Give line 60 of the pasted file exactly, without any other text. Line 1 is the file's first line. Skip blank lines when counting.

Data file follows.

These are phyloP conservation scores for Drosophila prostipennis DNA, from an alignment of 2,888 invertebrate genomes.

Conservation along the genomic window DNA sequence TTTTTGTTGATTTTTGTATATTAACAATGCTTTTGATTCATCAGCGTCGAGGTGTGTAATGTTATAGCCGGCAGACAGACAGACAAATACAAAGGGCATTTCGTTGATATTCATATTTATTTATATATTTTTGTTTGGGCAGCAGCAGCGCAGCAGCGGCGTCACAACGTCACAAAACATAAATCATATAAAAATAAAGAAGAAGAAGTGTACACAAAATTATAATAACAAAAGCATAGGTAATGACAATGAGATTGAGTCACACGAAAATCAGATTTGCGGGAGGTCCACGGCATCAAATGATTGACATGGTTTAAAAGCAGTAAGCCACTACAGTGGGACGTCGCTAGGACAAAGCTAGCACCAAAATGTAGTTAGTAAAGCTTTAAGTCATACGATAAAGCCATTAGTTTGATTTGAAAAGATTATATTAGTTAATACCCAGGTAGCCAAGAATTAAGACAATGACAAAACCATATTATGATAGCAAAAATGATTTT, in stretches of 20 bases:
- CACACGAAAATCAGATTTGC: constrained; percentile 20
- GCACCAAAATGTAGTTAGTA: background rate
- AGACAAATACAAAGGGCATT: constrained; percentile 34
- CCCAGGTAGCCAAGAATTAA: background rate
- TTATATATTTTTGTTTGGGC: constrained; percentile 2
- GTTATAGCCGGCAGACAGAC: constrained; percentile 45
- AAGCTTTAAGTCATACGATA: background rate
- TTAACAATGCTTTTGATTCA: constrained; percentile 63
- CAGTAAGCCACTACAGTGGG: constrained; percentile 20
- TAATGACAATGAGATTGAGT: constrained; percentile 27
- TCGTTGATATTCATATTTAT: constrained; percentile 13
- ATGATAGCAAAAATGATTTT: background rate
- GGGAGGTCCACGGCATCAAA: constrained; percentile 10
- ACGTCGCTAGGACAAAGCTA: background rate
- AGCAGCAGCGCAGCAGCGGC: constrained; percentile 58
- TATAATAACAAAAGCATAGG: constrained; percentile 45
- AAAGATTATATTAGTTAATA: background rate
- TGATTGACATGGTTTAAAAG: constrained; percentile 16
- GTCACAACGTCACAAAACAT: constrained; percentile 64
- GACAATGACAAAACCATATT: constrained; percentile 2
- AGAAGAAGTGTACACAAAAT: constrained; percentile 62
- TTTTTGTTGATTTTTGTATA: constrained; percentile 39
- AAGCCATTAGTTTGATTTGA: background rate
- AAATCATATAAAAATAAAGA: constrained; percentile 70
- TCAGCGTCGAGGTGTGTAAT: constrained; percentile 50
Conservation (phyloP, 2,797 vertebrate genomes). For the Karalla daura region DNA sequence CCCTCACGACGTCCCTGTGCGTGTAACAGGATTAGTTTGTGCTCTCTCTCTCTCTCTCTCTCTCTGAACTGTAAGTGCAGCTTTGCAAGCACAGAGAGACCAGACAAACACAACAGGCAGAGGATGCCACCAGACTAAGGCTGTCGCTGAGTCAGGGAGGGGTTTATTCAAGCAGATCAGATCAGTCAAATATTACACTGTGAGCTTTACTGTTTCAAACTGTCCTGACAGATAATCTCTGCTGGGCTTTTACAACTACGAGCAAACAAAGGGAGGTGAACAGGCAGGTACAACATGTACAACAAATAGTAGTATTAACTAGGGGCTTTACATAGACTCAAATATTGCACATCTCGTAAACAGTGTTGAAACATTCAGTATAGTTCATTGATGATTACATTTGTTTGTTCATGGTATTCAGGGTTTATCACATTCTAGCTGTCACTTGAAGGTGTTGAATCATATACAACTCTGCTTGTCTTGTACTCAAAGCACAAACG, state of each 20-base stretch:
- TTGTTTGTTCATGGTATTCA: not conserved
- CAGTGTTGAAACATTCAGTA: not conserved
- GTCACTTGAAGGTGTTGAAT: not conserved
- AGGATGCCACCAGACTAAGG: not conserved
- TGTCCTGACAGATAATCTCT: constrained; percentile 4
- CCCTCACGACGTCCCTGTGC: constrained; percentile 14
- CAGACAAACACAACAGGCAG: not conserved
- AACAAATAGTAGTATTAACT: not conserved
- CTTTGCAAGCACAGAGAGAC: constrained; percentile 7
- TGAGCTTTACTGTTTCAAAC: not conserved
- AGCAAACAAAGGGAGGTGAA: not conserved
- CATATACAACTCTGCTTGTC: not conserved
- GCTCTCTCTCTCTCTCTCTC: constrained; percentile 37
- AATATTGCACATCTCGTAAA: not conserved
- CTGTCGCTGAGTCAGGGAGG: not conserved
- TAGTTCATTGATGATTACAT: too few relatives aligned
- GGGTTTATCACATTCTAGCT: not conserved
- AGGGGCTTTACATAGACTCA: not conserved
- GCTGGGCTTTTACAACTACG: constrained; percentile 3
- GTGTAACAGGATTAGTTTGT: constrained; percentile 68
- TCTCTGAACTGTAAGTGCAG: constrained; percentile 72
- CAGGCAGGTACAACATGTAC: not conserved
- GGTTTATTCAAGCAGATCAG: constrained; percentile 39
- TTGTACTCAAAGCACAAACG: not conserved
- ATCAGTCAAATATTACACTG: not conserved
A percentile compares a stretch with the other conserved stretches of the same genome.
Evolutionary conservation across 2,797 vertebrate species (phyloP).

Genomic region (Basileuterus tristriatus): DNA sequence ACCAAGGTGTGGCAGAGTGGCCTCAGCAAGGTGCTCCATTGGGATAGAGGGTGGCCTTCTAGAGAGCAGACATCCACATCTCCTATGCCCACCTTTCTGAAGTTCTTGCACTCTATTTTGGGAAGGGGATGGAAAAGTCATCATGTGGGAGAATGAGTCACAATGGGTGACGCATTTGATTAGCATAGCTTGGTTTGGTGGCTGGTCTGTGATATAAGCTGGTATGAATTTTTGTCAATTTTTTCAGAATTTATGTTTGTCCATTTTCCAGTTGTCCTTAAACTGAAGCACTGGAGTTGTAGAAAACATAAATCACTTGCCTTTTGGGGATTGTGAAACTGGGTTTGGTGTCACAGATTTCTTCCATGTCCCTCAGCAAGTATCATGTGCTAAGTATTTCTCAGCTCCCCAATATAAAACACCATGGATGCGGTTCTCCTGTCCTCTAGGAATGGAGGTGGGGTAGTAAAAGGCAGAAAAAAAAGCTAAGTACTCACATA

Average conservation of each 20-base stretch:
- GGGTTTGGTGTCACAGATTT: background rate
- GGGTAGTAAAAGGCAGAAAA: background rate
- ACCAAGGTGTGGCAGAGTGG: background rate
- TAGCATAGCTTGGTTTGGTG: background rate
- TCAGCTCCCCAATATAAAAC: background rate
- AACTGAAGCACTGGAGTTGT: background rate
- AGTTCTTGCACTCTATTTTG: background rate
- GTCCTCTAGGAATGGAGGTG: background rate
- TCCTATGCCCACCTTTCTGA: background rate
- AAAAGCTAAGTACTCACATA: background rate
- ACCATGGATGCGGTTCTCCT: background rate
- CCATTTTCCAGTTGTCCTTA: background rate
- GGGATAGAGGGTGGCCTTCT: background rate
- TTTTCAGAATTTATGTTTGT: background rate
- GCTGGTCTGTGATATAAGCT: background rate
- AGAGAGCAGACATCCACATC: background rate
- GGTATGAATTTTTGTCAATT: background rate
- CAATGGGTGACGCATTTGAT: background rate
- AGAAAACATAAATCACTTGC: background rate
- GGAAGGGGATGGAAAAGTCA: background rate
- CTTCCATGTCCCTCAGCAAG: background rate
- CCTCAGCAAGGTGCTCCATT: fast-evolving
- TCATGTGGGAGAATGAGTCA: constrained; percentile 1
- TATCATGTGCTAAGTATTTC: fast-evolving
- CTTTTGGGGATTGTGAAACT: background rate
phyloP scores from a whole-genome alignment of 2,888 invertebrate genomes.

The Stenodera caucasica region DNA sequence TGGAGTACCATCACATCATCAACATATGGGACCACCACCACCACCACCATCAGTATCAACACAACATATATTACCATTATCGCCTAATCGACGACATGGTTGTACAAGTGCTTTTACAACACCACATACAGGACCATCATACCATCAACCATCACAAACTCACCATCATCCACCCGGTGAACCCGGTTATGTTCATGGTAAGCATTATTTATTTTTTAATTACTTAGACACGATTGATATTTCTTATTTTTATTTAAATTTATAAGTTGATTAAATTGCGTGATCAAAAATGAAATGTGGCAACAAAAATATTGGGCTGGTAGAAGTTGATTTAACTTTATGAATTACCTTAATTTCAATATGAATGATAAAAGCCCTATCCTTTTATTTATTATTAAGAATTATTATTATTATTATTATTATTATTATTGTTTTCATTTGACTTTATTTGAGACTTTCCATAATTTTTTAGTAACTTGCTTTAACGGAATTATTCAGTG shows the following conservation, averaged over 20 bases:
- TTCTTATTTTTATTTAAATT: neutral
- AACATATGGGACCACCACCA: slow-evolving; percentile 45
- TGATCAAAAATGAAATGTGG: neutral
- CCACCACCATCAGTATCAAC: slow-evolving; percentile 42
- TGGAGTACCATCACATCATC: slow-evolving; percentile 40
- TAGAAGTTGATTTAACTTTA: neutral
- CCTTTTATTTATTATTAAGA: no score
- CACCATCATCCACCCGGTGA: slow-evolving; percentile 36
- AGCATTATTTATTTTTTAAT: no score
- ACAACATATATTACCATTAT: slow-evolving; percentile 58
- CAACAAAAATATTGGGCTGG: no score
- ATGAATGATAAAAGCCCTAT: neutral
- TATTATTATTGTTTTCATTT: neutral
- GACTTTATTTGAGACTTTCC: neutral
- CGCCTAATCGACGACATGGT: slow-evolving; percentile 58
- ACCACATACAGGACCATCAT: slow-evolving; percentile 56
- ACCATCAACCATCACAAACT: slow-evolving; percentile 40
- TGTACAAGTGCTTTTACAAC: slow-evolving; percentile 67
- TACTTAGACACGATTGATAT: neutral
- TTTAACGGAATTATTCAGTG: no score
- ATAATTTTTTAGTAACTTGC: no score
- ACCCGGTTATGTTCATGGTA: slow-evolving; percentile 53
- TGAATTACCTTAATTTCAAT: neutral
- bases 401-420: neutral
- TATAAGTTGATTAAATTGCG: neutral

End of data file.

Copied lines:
- ACCAAGGTGTGGCAGAGTGG: background rate